The monodontomerus, or “mono” is a parasitic wasp that lays its eggs on the larva, usually within the cocoon of the mason bee. The eggs then hatch and the mono larvae (10-15) eat the mason bee larva. They take about 6 weeks to develop from eggs to emerged adults, so if there are flying adults of monodontomerus among the cocoons, or thin-walled nests while the mason bees are still larvae or early pupae, there will likely be a lot of dead mason bees and another crop of mono flying soon.
Mono females typically deposit their eggs through the side of a thin-walled straw. They insert their ovipositor (see the long “stinger looking thing” in the above photos) through the side and deposit their eggs on the surface of their host larva. In this video by Sherian Wright, you will see the mono tapping the straw with her antenna to sense what’s below in the straw.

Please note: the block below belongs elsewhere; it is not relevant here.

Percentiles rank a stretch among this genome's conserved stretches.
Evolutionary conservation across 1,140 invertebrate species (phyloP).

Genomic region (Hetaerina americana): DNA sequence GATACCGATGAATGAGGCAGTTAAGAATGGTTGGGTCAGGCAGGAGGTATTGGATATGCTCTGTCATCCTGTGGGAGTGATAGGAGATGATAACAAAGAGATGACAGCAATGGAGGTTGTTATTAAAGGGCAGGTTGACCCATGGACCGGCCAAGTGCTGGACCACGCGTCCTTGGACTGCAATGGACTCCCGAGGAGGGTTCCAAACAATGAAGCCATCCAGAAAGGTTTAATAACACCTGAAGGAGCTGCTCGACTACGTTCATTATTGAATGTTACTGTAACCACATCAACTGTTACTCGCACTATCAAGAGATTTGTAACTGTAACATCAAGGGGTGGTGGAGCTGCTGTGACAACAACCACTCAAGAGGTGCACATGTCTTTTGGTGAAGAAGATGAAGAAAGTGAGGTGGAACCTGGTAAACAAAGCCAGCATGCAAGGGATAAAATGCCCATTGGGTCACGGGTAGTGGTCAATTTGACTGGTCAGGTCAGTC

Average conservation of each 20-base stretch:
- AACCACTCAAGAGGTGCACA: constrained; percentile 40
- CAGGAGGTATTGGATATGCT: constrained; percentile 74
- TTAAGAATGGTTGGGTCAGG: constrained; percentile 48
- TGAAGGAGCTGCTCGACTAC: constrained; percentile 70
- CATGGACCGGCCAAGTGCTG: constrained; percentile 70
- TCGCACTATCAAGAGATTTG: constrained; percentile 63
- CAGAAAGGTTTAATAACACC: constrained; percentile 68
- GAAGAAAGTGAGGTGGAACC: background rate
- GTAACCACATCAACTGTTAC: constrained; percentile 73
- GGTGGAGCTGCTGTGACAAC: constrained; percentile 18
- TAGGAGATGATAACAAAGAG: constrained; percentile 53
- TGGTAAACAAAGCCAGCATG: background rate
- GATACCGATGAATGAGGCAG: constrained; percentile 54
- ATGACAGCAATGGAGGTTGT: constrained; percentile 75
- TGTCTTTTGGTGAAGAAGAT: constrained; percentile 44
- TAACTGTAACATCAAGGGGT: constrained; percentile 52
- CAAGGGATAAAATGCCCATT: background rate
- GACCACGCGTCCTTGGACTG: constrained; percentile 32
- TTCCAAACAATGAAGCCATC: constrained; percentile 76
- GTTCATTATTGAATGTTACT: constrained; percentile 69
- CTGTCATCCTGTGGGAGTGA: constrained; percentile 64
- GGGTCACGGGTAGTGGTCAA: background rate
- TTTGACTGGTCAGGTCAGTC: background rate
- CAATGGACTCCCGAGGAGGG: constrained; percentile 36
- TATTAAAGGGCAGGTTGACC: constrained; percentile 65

Unfortunately, the parasitic wasp is also a beneficial insect that preys on sawflies in woodland. It is raised and released to control the sawflies in North Carolina. Quite the conflict of interest to our poor native solitary bees!
- Remove nesting straws from the monodontomerus environment. If you see the mono flying around your mason bee nesting house in late May, remove your straws and store them away from this pest. Read more.
- It is possible to reduce the number of monos by using a misting spray of water and removing them.
- If you suspect you have mono already within your colony, you can reduce further infestation by putting the nests in a dark room with a black light suspended over a tray of baby oil. The mono adults are attracted to the black light and drown in the baby oil. A bug zapper works just as well. A word of warning, however, is that there are other, even smaller parasitic wasps in this group that are not attracted to the black light (tetrasicus).
- If during harvest, you suspect that mono is within your cocoons, you can candle the cocoons. Here’s a video of what we mean by “candling”.
- The most sensible solution is to use thicker straws, reeds or nest blocks they cannot penetrate with their ovipositor. The EasyTear straw is just thick enough to stop most of them, yet is easy to open.